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Over a period of sixteen months during 2013 and 2014, Applicant Morris Johnson, II was convicted of forgery, then possession of a controlled substance, and then delivery of a controlled substance. He was sentenced to ten years on the forgery case, then ten years on the possession case, stacked on the forgery sentence, and finally forty years on the delivery case, to run concurrently with the other sentences. The concurrent sentence with the latest parole-eligibility date was Applicant’s forty-year sentence. He claimed on appeal that the Parole Board should conduct a parole review of each sentence as it becomes eligible, as if it were the only sentence, which would result in parole review when his ten year forgery sentence would, on its own, become parole-eligible. He argued that doing so would give him a chance to be paroled on the forgery sentence earlier, and so start the running of his possession sentence earlier, than if the first review is based on his eligibility on the forty-year sentence. According to Parole Board policy, when an inmate has concurrent sentences, the Board does not consider him for release to parole until he becomes eligible under the sentence with the latest parole-eligibility date. The Texas Court of Criminal Appeals concluded Applicant’s claim was not cognizable on habeas corpus and that he did not show the violation of a ministerial duty that would warrant relief on mandamus. View "Ex parte Morris Landon Johnson, II" on Justia Law

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A jury found Appellant Michael Bohannan to be a sexually violent predator. The trial court thus adjudicated Appellant as a sexually violent predator and ordered him to be civilly committed for treatment. Appellant appealed the civil commitment, and while the appeal was pending, he violated the civil commitment order. The court of appeals eventually reversed the judgment of civil commitment. Appellant was charged and convicted of violating the civil commitment order, and he was sentenced to life in prison. Because Appellant was required to follow the terms of the civil commitment order while the appeal of the judgment of civil commitment was pending, the Texas Court of Criminal Appeals determined the court of appeals correctly affirmed his conviction. View "Bohannan v. Texas" on Justia Law

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In this case, the Texas Court of Criminal Appeals considered whether a person convicted of a criminal offense could present a facial challenge to the constitutionality of a statute for the first time in an application for a post-conviction writ of habeas corpus under circumstances in which the statute at issue had never been judicially declared by any court with binding authority to be facially unconstitutional. In 2010, appellant Clinton Beck was working as a middle school teacher. Appellant formed a close relationship with one of his students, Danielle, who was in eighth grade and thirteen or fourteen years old at the time. Despite a school policy against texting between teachers and students, appellant began sending text messages to Danielle. At one point, Danielle’s mother became concerned about the frequency of the text messages between appellant and her daughter. Danielle’s mother found text conversations between appellant and Danielle pertaining to sexual topics. Danielle’s mother called the police to report appellant’s behavior, and she also brought the matter to the attention of the school principal. Appellant was arrested and charged with the offenses of online solicitation of a minor and engaging in an improper relationship with a student. The Court of Criminal Appeals agreed with the court of appeals’ conclusion that appellant could not bring, in the first instance, his facial constitutional challenge to the statute in his post-conviction habeas proceedings because it was not preserved at trial. The Court therefore affirmed the court of appeals’ judgment upholding the trial court’s denial of post-conviction habeas relief. View "Ex parte Clinton David Beck" on Justia Law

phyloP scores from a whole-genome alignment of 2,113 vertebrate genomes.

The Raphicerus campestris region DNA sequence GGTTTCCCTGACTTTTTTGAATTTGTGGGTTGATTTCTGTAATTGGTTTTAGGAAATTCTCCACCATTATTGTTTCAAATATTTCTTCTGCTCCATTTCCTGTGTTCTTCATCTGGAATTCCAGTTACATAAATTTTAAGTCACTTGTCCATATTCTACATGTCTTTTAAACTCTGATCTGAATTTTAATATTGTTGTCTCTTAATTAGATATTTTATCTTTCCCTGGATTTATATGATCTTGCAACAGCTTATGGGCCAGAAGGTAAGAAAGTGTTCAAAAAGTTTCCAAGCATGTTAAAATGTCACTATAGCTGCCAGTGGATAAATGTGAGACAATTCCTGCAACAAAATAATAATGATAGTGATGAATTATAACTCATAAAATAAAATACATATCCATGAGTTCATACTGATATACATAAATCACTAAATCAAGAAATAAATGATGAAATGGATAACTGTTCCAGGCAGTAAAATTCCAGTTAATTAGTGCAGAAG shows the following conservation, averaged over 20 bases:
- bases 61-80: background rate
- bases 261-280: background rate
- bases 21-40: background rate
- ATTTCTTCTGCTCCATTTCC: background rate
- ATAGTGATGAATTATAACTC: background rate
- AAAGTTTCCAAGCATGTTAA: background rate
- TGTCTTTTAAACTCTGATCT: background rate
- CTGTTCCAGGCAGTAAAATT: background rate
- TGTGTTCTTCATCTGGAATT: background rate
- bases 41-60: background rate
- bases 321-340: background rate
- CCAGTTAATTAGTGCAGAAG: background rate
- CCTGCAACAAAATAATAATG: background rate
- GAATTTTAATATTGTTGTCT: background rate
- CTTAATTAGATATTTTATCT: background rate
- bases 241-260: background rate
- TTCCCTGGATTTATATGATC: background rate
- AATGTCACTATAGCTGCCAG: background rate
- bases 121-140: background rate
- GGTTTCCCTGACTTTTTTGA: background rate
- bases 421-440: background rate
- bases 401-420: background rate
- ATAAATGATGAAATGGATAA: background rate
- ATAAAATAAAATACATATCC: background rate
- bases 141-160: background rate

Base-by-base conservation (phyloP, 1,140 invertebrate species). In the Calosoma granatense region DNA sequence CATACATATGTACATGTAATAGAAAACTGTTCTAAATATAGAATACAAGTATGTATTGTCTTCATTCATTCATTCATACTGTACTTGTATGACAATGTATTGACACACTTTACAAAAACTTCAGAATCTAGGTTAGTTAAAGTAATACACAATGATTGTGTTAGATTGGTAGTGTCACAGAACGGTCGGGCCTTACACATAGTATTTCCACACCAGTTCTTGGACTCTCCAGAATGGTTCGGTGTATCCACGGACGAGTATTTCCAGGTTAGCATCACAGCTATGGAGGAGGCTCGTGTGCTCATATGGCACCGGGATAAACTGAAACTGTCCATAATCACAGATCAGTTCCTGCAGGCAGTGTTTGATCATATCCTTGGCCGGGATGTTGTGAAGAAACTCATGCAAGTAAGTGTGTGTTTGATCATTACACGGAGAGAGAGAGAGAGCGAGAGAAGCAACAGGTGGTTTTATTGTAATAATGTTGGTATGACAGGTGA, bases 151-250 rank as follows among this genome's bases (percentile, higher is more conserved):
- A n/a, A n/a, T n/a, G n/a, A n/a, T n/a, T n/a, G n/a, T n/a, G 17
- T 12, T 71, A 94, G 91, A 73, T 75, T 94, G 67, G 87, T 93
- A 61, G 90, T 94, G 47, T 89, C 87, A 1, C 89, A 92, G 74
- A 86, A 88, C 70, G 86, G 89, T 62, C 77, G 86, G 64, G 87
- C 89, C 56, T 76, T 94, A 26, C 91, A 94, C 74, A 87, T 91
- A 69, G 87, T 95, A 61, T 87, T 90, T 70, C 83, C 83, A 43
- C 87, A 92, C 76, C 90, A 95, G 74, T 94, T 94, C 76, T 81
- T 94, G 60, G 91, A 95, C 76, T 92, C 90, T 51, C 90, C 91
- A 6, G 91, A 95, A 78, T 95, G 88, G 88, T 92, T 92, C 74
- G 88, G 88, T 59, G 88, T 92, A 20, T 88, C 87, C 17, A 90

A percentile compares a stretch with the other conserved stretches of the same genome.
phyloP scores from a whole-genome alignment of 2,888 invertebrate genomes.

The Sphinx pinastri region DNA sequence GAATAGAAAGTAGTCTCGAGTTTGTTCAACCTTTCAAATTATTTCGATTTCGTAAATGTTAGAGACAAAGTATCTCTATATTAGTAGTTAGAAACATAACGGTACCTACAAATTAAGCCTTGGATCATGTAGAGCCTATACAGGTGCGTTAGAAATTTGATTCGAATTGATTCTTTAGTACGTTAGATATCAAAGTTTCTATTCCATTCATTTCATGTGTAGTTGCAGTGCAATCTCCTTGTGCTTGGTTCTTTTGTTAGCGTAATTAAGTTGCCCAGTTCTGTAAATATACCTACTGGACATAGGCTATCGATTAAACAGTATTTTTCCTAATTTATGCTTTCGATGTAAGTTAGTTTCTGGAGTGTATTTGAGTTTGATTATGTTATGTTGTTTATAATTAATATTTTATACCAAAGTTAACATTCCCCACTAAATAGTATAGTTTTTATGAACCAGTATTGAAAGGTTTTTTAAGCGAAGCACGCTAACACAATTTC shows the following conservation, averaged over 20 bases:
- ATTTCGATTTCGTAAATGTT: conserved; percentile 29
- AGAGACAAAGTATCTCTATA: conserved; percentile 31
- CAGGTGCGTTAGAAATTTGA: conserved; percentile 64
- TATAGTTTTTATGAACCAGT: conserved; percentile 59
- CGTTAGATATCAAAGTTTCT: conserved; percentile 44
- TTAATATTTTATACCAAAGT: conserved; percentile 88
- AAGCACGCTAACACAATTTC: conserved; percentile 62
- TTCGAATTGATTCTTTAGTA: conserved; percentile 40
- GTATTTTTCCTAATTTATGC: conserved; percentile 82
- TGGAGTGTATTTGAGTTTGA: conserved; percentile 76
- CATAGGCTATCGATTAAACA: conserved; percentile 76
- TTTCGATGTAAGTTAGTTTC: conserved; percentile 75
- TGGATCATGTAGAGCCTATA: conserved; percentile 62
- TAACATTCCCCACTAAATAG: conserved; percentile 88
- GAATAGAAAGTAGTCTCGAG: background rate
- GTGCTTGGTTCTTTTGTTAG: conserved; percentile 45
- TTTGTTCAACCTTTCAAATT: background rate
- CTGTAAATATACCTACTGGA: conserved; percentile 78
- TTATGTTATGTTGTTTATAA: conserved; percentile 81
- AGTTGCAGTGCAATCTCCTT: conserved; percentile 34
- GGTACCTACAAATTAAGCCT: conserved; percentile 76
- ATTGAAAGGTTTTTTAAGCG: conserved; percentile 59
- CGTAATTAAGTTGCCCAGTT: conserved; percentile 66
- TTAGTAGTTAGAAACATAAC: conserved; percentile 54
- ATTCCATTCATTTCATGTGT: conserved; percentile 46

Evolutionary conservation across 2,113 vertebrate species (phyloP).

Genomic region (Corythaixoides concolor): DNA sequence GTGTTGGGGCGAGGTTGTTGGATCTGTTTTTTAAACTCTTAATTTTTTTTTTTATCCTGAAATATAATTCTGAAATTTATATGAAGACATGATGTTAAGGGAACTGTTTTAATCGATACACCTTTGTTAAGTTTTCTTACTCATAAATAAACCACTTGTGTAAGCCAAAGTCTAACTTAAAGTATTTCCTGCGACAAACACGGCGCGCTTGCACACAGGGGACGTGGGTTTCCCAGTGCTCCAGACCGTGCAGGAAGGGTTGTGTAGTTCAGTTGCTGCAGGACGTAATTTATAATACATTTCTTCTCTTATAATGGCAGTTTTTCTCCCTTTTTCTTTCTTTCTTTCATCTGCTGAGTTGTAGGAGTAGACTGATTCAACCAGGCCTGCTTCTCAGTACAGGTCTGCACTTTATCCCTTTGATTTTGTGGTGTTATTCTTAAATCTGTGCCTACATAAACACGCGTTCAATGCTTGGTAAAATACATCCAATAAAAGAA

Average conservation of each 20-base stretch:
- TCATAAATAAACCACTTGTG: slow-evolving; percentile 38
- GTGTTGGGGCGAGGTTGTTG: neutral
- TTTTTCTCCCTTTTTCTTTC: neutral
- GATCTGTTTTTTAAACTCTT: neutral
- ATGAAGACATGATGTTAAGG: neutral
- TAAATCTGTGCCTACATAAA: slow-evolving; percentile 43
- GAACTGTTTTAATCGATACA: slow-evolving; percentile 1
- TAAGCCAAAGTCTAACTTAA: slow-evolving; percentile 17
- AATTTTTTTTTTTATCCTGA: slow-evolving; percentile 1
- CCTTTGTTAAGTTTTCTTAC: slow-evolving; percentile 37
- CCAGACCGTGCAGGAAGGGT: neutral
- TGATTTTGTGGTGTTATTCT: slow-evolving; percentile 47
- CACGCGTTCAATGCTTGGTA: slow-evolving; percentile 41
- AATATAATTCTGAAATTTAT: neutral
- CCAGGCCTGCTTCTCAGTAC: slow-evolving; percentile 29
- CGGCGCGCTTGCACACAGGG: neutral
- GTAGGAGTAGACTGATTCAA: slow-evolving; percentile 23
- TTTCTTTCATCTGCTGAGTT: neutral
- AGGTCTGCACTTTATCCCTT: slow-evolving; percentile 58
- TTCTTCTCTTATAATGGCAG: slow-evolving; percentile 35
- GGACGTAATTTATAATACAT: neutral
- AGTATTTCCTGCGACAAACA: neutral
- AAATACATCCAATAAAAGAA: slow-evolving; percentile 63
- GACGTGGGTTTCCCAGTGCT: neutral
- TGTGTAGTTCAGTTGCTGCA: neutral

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Kenneth Jaye McClellan pled guilty to online solicitation of a minor under fourteen years of age pursuant to the pre-2015 version of the statute. He was sentenced to three years’ confinement and was required to register as a sex offender for 10 years. He did not appeal his conviction, but later filed a post-conviction application for a writ of habeas corpus arguing that the statute under which he was convicted was facially unconstitutional. Since the Texas Court of Criminal Appeals filed and set this case for review, it decided Ex parte Ingram v. Texas, PD-0578-16 (Tex. Crim. App. June 28, 2017), in which the Court held the pre-2015 version of the online-solicitation-of-a-minor statute was facially constitutional. In light of that holding, the Court did not address the issue of whether McClellan could raise a facial challenge to the online-solicitation-of-a-minor statute under which he was convicted for the first time post-conviction. Even if McClellan were permitted to challenge the facial validity of the definition of “minor” and the anti-defensive provisions in the online-solicitation-of-a-minor statute for the first time on post-conviction habeas, his claims would fail. Therefore, the Court denied relief. View "Ex parte Kenneth Jaye McClellan" on Justia Law